The map has two charming features which are widely supposed to have been included as a reference to the wives of the men involved. In the lower half, on the mountain range Promontorium Heraclides along the Gulf of Rainbows, is a woman's head in profile, with long flowing hair. It is based on a real lunar structure, but is supposed to have been modelled after Cassini's wife, Geneviève de Laistre. Cassini commissioned a pen-and-ink portrait of his wife from Patigny's son the year before the map was published, so the identification may be correct. The other is the marking shaped like the Greek letter phi (ɸ) which appears in the Sea of Serenity. As well as being shaped roughly like a heart, it also begins the Greek word philos, meaning love or affection.
Cassini IV was also an astronomer, and succeeded his father as director of the Paris Observatory in 1784. In 1787, he found the original copperplate of his great-grandfather's lunar map in the Observatory's archive, and reissued it. This second edition is identical to the first aside from the addition of 'Carte de la Lune… de Jean Dominique Cassini' to the lower edge. Cassini IV also published his own reduced version the following year. After the French Revolution in 1789, friction between Cassini IV and the National Assembly caused him to resign his post as Director. The following year he was briefly imprisoned, before retiring to Thury where he lived and worked for the rest of his life.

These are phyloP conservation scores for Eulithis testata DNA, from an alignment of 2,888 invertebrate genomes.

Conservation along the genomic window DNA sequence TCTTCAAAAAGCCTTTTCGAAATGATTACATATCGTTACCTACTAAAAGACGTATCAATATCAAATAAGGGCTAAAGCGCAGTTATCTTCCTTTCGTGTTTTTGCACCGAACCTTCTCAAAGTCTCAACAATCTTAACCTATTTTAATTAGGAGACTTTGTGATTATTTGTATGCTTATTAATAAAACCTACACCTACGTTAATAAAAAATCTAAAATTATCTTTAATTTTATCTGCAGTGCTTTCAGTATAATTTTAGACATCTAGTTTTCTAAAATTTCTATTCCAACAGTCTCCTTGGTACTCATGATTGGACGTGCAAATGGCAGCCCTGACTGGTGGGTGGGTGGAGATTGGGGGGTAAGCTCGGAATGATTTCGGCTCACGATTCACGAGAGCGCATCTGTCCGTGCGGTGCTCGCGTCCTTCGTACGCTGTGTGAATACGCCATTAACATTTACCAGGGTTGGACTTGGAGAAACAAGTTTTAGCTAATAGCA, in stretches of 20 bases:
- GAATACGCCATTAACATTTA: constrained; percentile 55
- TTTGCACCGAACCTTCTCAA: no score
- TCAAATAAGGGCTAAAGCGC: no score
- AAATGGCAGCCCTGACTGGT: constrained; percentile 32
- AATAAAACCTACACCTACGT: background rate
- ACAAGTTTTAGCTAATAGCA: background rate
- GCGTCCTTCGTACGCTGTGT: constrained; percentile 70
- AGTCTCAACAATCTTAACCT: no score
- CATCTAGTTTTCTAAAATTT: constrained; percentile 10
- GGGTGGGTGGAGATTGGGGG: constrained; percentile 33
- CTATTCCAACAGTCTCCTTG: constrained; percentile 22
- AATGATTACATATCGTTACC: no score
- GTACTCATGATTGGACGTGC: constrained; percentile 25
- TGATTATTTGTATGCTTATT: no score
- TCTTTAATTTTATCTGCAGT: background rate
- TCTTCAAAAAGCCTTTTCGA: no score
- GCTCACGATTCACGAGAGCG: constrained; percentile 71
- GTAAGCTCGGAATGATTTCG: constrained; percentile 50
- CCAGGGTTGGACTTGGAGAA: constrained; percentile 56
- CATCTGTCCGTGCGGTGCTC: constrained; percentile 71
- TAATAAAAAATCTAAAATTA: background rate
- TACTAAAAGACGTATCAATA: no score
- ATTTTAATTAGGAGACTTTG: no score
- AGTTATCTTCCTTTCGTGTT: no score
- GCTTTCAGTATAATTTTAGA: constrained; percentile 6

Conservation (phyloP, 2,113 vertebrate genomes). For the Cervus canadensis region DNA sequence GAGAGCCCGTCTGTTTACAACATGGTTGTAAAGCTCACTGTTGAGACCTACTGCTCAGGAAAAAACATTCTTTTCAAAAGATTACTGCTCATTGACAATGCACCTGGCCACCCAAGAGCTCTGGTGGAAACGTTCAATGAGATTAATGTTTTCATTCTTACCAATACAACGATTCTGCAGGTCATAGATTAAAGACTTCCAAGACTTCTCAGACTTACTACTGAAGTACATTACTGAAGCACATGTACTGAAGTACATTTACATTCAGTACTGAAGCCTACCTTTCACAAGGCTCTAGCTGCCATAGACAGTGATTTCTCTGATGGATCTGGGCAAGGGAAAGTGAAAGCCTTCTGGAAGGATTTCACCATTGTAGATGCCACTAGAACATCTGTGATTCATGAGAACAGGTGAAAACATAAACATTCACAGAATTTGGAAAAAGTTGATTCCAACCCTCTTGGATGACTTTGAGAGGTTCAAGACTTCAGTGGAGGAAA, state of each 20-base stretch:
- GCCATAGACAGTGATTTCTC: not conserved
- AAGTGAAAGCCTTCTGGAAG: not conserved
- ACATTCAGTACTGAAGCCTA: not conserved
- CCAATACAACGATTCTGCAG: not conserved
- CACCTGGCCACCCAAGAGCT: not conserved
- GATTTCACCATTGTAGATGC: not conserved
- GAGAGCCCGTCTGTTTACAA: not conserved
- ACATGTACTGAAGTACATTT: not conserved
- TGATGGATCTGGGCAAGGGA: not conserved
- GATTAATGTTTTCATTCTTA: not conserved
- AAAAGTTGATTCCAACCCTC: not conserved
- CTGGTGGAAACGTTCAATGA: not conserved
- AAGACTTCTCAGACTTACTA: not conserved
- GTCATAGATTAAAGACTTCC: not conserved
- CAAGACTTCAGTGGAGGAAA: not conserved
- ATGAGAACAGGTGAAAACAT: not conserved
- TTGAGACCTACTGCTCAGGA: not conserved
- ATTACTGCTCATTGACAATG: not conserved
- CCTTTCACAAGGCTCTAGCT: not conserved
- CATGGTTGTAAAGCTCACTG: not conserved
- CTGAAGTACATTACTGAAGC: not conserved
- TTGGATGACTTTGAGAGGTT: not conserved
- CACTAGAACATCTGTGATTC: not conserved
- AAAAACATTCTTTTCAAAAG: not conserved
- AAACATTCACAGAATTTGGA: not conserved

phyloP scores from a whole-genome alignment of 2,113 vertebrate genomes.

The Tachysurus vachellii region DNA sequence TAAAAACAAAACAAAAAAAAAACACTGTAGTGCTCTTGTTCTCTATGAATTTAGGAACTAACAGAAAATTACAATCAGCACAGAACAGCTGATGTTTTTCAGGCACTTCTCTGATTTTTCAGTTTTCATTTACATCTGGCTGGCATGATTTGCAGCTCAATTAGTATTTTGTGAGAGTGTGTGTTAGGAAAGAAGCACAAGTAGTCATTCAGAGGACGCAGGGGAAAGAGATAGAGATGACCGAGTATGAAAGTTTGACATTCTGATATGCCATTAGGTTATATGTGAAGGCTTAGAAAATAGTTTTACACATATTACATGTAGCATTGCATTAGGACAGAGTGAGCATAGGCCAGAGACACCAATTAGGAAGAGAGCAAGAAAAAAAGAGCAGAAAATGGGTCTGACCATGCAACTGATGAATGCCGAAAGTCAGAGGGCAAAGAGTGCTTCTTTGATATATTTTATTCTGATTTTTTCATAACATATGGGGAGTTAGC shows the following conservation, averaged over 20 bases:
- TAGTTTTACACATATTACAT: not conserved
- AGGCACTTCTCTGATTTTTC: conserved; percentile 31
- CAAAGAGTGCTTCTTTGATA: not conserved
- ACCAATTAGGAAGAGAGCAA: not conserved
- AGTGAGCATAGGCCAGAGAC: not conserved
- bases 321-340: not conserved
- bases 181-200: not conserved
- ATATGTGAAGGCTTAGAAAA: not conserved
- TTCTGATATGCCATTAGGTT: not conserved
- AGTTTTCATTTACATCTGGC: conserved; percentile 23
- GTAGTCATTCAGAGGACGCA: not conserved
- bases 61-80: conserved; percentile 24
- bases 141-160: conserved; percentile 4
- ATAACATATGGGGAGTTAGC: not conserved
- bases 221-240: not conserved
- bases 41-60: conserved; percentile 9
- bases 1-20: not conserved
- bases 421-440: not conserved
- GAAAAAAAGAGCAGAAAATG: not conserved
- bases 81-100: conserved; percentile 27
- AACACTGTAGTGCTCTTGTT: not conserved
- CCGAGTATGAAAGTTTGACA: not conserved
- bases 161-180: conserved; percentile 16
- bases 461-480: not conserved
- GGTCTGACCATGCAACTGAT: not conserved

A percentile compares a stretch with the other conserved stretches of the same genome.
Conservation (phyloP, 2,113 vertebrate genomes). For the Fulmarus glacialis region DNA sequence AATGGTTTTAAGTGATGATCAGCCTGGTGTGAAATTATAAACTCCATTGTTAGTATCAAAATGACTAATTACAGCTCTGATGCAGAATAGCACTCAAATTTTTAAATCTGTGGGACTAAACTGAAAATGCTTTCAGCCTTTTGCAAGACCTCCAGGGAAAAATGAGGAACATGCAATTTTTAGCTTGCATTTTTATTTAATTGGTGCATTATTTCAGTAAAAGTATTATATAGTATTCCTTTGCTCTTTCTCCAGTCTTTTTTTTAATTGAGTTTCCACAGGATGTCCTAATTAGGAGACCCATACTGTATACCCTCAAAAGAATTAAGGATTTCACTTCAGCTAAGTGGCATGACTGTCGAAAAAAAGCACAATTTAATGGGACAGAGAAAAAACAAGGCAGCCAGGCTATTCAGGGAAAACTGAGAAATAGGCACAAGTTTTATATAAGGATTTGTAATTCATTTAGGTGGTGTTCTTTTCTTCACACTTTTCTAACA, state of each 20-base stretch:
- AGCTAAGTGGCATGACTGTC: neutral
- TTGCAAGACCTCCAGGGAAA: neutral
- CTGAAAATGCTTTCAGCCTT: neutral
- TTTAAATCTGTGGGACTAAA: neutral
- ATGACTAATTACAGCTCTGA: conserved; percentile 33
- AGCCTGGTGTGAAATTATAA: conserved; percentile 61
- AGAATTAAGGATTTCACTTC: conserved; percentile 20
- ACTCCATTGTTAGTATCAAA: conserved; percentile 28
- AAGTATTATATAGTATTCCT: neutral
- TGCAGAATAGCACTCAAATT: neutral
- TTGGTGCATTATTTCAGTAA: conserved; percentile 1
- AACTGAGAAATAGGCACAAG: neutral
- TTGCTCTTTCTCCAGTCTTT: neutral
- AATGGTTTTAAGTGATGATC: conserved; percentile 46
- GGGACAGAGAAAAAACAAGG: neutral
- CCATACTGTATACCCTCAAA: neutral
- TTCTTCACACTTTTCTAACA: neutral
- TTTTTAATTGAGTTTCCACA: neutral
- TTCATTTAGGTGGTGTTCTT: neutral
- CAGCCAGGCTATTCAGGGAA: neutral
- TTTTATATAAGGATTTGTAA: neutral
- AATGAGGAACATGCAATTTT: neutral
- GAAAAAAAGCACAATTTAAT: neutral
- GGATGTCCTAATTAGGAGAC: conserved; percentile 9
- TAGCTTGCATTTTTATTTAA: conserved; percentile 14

There is an interesting manuscript addition of a small cross in one of the craters in the upper half of the moon, keyed to an inscription that reads "Ville natale au l'abbe Vurtz". This appears to be a reference to Abbé Jean Mendel Wurtz (1760-1826), a relatively unknown cleric who attracted public attention in France after he published several mystical texts, one of which condemned the French church and another of which identified Napoleon as the Antichrist. Contemporary histories describe his ideas as "productions d'une imagination malade", and he was regarded as an ultimately harmless eccentric. Situating his birthplace on the moon may be a reference to one of his books, or might be playing on the cultural link between the moon and insanity to insinuate that he was mentally ill.
Albert van Helden, 'The Telescope in the Seventeenth Century', ISIS 65 (1974); Helge Kragh, The Moon that Wasn't (New York:Springer, 2008); Françoise Launay, 'The moon maiden of Cassini's map', Astronomy and Geophysics 44 (2003); Launay, 'La tête de femme de la carte de la lune de Cassini. Une déclaration d'amour', L'Astronomie 117 (2003); Scott L. Montgomery, The Moon and the Western Imagination (Tucson: University of Arizona Press, 1999); Ewen A. Whitaker, Mapping and Naming the Moon (Cambridge, 2003); Whitaker, 'Selenography in the Seventeenth Century' in R. Taton and C. Wilson (eds.), Planetary Astronomy from the Renaissance to the Rise of Astrophysics (Cambridge: Cambridge University Press, 2003).